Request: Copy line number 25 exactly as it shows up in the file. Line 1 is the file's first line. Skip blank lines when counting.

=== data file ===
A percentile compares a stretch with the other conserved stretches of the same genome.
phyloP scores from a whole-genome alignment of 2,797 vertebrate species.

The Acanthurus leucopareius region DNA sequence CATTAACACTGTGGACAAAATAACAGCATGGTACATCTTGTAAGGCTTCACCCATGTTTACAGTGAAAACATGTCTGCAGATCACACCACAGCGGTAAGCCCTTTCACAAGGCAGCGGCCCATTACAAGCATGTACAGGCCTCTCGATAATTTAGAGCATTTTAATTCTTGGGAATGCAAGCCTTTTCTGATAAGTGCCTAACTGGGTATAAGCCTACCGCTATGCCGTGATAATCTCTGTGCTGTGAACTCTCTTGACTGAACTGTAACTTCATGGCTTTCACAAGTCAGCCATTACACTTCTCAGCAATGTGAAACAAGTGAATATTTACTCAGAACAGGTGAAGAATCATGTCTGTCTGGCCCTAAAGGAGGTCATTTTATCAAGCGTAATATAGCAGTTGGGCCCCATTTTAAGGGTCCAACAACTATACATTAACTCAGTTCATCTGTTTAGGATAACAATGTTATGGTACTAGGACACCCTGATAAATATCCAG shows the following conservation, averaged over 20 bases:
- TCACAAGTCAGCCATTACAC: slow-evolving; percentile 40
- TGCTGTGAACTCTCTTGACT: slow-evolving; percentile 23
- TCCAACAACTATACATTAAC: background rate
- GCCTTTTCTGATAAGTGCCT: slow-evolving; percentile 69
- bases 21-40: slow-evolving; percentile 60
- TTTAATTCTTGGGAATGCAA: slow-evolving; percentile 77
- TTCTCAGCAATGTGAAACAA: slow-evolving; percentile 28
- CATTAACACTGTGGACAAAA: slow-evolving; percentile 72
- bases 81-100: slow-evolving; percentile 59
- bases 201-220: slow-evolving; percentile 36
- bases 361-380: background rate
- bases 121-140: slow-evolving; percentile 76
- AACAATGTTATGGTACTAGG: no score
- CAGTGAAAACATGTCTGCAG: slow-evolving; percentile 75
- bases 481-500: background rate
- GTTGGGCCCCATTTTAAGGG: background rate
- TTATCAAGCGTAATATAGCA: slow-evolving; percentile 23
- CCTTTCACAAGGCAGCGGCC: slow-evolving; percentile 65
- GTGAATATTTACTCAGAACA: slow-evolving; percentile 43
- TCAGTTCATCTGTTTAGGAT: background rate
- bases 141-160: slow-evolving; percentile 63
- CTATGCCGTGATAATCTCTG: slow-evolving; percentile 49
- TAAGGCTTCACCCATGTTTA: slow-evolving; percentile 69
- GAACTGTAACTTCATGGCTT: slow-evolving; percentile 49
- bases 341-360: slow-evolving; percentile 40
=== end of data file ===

- CTATGCCGTGATAATCTCTG: slow-evolving; percentile 49